New jersey rabbi leads push for gun safety
Until his father, Lester Mosbacher, was murdered during a holdup in 1999, Rabbi Joel Mosbacher cared about the issue of gun control “only in a theoretical way.”
Now, some 15 years later, he splits his time evenly between his Reform pulpit at Congregation Beth Haverim Shir Shalom in Mahwah and as a community organizer working to ensure that the guns used by law enforcement and military agencies do not fall into the hands of criminals.
Mosbacher and his colleagues at the Metro Industrial Areas Foundation citizens’ organizing network ask police and municipalities to deal only with manufacturers and dealers who sell guns responsibly, cooperate with law enforcement, and promote “smart guns” that can be fired only by their owners.
The campaign is intended to bypass the highly reluctant members of Congress and state legislatures and use what he calls “a market-based approach that involves marshalling the massive purchasing power of the police and military, who collectively buy 40 percent of the guns in this country.”
“We are saying to local, county, and state officials, ‘You also have power,’” said Mosbacher.
He will deliver his message on Friday, Dec. 5, at Temple Emanu-El in Edison.
“If some of the biggest purchasers of weapons ask collectively for better customer service, the gun manufacturers will have to listen,” Mosbacher told NJJN in a Nov. 4 phone interview.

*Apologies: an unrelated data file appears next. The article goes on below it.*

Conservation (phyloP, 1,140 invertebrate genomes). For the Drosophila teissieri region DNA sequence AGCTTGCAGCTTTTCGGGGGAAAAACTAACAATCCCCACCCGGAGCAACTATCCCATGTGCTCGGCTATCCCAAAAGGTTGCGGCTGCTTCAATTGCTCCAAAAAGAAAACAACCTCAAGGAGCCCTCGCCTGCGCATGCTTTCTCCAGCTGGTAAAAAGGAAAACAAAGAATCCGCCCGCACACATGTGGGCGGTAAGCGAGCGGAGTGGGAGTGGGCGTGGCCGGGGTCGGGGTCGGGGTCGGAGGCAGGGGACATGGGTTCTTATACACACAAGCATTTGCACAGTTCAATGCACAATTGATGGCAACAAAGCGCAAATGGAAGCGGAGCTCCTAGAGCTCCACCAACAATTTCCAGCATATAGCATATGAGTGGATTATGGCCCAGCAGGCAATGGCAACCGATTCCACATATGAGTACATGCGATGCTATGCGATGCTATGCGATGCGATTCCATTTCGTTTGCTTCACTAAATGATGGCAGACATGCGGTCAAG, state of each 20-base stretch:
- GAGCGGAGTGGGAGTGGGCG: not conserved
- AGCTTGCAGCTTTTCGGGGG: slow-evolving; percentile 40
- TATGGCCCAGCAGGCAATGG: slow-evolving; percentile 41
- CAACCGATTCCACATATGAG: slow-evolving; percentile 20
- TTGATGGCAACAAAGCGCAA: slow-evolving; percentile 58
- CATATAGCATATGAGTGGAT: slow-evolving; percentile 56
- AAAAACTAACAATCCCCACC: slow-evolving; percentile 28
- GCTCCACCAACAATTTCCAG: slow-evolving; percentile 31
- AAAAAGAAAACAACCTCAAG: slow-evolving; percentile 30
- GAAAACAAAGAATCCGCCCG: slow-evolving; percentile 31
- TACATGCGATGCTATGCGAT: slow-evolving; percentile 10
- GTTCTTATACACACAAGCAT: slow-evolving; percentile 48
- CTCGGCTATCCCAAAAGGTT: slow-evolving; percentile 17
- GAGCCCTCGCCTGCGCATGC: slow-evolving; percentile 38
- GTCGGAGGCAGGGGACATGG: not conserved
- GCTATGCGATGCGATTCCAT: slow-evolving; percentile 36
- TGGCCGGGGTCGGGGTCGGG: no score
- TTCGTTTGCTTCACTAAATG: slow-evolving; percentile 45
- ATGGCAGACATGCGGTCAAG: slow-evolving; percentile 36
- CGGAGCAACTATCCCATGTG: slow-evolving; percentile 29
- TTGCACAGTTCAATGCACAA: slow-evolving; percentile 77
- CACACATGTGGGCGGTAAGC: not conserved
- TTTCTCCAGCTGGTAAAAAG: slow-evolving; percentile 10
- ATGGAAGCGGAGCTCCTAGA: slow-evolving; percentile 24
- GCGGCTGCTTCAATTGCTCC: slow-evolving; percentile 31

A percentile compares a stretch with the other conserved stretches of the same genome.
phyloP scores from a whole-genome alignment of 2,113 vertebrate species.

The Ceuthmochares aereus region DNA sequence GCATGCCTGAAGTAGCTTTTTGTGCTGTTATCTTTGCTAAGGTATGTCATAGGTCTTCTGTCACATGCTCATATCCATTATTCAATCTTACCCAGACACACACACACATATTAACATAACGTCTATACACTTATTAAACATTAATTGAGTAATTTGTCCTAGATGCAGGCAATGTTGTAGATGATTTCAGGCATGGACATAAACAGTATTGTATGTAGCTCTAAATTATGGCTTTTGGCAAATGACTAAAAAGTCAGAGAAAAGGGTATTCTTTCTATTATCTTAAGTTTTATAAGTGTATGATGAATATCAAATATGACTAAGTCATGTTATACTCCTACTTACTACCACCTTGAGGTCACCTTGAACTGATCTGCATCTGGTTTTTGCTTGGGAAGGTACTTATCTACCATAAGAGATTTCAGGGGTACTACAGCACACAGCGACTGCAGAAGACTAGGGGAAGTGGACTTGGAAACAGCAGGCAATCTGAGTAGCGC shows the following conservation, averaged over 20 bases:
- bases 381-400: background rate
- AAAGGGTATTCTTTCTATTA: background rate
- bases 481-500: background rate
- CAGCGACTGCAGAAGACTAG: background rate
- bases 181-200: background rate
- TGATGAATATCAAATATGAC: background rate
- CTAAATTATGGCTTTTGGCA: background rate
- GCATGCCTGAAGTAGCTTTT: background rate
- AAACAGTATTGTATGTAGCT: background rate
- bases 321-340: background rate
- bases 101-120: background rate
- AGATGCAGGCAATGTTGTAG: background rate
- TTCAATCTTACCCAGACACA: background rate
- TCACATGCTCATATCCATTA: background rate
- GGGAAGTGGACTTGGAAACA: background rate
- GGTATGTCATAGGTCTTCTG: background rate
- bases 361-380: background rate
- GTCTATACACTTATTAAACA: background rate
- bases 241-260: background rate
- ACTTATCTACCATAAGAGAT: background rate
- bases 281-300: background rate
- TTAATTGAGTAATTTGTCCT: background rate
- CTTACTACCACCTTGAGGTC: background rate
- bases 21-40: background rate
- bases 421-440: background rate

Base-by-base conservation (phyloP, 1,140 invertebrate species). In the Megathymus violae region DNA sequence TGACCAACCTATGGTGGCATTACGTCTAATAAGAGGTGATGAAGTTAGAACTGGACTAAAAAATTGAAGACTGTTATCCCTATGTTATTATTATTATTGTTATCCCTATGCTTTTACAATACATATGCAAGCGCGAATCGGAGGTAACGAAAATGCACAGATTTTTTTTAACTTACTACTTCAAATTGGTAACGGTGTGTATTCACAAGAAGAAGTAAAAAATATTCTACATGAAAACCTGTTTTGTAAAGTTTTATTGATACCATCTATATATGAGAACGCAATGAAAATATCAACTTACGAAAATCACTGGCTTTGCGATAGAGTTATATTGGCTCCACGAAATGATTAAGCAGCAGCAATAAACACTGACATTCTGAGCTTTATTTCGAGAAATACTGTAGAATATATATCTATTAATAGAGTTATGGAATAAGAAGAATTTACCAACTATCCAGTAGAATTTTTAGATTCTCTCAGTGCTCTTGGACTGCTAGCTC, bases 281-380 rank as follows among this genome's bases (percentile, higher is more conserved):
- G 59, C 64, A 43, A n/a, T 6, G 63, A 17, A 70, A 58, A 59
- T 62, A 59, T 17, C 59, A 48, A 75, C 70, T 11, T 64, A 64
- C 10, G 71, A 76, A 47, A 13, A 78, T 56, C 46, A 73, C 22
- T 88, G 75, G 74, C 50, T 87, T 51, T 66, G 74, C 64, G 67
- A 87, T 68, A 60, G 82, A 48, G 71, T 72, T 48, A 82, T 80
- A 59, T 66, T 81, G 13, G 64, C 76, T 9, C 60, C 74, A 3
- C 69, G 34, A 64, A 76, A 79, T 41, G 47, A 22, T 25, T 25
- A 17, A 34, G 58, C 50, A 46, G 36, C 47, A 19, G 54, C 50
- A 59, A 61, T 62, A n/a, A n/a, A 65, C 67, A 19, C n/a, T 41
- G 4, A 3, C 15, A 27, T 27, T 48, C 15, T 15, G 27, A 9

Several other NJ rabbis are also taking an active part in the campaign, including Elliott Tepperman of Bnai Keshet in Montclair, Faith Joy Dantowitz of Temple B’nai Abraham in Livingston, Steven Kushner of Temple Ner Tamid in Bloomfield, Joel Abraham of Temple Sholom in Scotch Plains, and Jordan Millstein of Temple Sinai of Bergen County.
For more than a year, Mosbacher and his allies have been recruiting mayors, police chiefs, sheriffs, county executives, and governors to use their purchasing power to buy safe guns.
To date, 56 jurisdictions across the country, ranging from Mosbacher’s hometown of Mahwah to such cities as Pittsburgh and Sacramento and states like Illinois and Connecticut have agreed to consider purchasing safe guns.
The list in New Jersey includes Essex County and a dozen municipalities, including Montclair, West Orange, Allendale, Bloomfield, Fanwood, Jersey City, Livingston, Oakland, River Vale, South Orange, and Woodcliff Lake.
But, Mosbacher said, “a more impactful part” relates to gun distribution.
“There are 10,000 gun stores in the United States, but police tell us that the guns that turn up at crime scenes can be traced to 1 percent of those stores,” said Mosbacher. “What we are asking the gun companies is, since they decide whom they are going to sell their products to, why do they want to be associated with those stores, the worst gun stores in America?”